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2 Beaverton Literature- A to Z

This title in other editions

The Famished Road


The Famished Road Cover

ISBN13: 9780385425131
ISBN10: 0385425139
Condition: Standard
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Reading Group Guide

1. The Famished Road is a novel that sets out, not to tell a conventional narrative, but to map and explain an entire way of life and an entire world view — that of an Africa where myths are real, the dead are ever-present and the line between dream and reality is blurred. How important for Okri's purposes is the particular artistic style he has chosen for the book, a style that might be characterised as magical realism? What would you say are the main characteristics of this style?

2. The spirit-child is a central myth in Nigerian folklore, one who dislikes "the amazing indifference of the Living in the midst of the simple beauties of the universe" (p.3). Why does Okri choose to have a spirit-child as the narrator of his novel? Why a child? What does this spirit-child tell us about "the heartlessness of human beings, all of whom are born blind, few of whom ever learn to see" (p.3)? What does it say about Okri's own attitude towards spirituality and its relation to everyday life?

3. The Famished Road does not deal in conventional narrative sequence, and yet Okri is able to give the book a structure that allows the story to develop dynamically and purposefully. How does he do this? How does he create a balance between Azaro's visions and the naturalistic description of the settlement, between action set-pieces and scenes of more quiet contemplation? Does this balance help the flow of the novel?

4. Despite being 500 pages long, the novel has only four main characters - Azaro, his mother and father, and Madam Koto the bar owner. Does this emphasis on only four characters prove a help or a hindrance in the development of the book's story? How does Okri develop his individual characters? How important to the book's success is Azaro's relationship with his father?

5. Madame Koto undergoes a dramatic change in the course of the novel. Can you plot the development of that change? How far are the shifts in fortune that affect her and her bar, a metaphor for the wider changes affecting the country as a whole?

6. There are many instances in the book where Azaro's description of his father blur the line between myth and reality. On page 199, for instance, "a gentle wind" becomes "a dark figure, towering but bowed", before solidifying into Azaro's father. How does this affect our understanding of the character of Azaro's father? What does Okri wish us to see in him?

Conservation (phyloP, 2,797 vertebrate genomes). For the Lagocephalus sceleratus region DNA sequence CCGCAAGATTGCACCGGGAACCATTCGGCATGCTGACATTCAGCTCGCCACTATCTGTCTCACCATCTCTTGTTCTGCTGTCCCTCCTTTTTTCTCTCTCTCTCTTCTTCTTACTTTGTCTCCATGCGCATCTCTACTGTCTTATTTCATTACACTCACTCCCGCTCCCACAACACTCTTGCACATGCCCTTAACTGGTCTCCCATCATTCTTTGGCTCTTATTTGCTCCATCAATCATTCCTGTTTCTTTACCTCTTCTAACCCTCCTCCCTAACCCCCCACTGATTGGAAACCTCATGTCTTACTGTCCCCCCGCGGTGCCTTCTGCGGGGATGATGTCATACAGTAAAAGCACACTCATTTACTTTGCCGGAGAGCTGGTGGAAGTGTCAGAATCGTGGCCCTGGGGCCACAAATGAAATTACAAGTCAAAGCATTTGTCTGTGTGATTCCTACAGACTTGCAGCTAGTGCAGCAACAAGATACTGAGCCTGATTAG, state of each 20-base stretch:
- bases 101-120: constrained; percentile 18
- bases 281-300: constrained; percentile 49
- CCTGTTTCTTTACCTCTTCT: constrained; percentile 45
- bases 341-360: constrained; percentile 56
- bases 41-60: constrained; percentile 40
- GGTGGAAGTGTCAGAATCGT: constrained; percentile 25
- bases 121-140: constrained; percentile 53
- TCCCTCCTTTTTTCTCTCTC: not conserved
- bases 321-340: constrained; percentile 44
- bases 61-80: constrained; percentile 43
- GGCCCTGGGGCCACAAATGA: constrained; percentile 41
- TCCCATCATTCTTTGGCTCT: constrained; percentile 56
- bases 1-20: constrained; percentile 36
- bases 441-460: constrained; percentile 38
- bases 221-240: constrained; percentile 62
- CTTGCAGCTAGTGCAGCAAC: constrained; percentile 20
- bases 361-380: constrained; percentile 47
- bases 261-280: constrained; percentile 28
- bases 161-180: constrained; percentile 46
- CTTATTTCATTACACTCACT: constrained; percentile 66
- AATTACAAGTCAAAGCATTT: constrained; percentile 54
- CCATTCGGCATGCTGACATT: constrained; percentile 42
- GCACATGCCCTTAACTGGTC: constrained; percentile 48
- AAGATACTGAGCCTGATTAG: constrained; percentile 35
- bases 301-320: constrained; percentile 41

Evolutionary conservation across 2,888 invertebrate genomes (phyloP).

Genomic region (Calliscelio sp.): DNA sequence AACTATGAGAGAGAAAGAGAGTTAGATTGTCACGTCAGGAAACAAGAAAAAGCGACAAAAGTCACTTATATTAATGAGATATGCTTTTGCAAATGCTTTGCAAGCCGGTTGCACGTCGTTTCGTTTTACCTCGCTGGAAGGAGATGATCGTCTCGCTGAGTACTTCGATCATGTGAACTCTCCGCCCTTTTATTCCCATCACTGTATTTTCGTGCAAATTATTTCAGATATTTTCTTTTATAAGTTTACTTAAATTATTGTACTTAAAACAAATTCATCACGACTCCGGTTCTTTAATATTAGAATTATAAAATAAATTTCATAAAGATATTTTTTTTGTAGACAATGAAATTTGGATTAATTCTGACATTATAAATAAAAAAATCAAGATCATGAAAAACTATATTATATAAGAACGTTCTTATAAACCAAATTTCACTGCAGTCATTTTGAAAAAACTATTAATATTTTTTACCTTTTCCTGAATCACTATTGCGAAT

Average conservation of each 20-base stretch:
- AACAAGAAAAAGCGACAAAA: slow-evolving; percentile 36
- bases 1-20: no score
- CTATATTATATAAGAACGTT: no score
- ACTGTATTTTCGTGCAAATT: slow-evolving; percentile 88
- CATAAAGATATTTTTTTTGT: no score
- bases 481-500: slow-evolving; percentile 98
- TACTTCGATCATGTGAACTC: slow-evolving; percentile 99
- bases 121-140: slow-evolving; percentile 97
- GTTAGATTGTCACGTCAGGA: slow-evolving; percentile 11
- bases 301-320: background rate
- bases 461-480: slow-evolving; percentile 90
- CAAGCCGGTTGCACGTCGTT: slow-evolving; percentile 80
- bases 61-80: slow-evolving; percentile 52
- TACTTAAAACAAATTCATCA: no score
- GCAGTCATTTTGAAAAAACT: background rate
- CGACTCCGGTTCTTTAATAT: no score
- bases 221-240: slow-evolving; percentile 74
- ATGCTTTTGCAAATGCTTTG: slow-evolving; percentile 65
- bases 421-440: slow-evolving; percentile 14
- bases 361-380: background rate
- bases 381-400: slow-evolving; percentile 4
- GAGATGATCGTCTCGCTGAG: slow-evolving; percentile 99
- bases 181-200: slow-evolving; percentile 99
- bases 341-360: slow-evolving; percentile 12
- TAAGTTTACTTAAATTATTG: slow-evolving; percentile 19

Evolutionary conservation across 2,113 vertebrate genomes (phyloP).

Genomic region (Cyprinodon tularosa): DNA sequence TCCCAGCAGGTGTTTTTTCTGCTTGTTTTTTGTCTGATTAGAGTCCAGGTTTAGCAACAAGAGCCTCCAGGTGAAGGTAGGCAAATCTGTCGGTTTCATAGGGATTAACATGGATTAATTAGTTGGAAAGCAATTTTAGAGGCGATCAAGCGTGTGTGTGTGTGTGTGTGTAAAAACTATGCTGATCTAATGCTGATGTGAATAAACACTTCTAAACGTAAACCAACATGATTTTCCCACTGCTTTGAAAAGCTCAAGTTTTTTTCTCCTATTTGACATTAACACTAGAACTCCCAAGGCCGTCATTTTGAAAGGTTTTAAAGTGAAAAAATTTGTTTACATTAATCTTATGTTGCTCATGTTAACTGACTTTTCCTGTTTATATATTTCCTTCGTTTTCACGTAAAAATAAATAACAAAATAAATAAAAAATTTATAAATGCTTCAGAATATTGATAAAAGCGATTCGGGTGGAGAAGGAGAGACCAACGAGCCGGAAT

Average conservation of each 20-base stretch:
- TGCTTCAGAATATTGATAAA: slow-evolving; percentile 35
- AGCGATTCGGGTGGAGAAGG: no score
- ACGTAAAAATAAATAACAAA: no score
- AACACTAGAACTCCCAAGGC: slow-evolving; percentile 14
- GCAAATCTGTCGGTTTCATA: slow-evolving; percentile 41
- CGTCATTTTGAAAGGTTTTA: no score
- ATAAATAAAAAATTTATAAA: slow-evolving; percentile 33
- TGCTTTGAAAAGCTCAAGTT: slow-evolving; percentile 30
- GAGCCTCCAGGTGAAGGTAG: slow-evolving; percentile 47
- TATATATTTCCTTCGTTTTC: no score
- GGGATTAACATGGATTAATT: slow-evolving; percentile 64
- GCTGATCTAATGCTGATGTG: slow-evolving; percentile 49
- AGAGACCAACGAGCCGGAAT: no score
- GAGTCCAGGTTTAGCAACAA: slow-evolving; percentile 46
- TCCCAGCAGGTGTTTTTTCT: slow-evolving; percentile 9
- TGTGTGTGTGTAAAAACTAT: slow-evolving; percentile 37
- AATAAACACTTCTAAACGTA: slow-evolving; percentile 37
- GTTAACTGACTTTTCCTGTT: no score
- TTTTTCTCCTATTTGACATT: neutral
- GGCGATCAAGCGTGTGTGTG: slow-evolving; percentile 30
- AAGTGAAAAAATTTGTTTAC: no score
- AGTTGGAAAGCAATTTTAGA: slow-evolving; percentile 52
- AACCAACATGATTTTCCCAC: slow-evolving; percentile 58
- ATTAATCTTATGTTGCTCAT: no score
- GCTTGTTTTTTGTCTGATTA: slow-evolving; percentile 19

7. It becomes apparent in the course of the book that Azaro and his parents live in a country that has just freed itself from colonisation. What does Okri make clear are the legacies of this new-found independence? How far does he agree with the woman in the crowd who says: "This Independence has brought only trouble" (p.169)?

8. "Our old people are very powerful in spirit. They have all kinds of powers ... We are forgetting these powers. Now, all the power that people have is selfishness, money and politics" (p.70). How well does Azaro's father's description of the clash of old customers and the new politics of modernity fit with Okri's own opinion of the changes taking place? Can you chart those changes? How important to Okri is ritual and tradition?

9. "The world is full of riddles that only the dead can answer" (p.75). What does Okri mean by this phrase? Is he endorsing the importance of tradition? What does the sentence imply about the role and meaning of the spirits trying to lure Azaro back to paradise?

10. The Famished Road, or "the road of our lives" (p.180), is an ever-present image in the novel. What do you understand the famished road to mean? Is there any similarity between Okri's understanding of the famished road and, say, Ancient Greek ideas of fate?

11. Animals are ever-present in Azaro's narrative, particularly in his visions. Which are the animals that most commonly appear in these dreams? What purpose do they fulfil? If they are acting simply as metaphors, can you guess what they signify?

12. In one vision, Azaro sees the trees "running away from human habitation" (p.243). How does Okri characterise the growing urbanisation that takes place in the book? What is his attitude to it?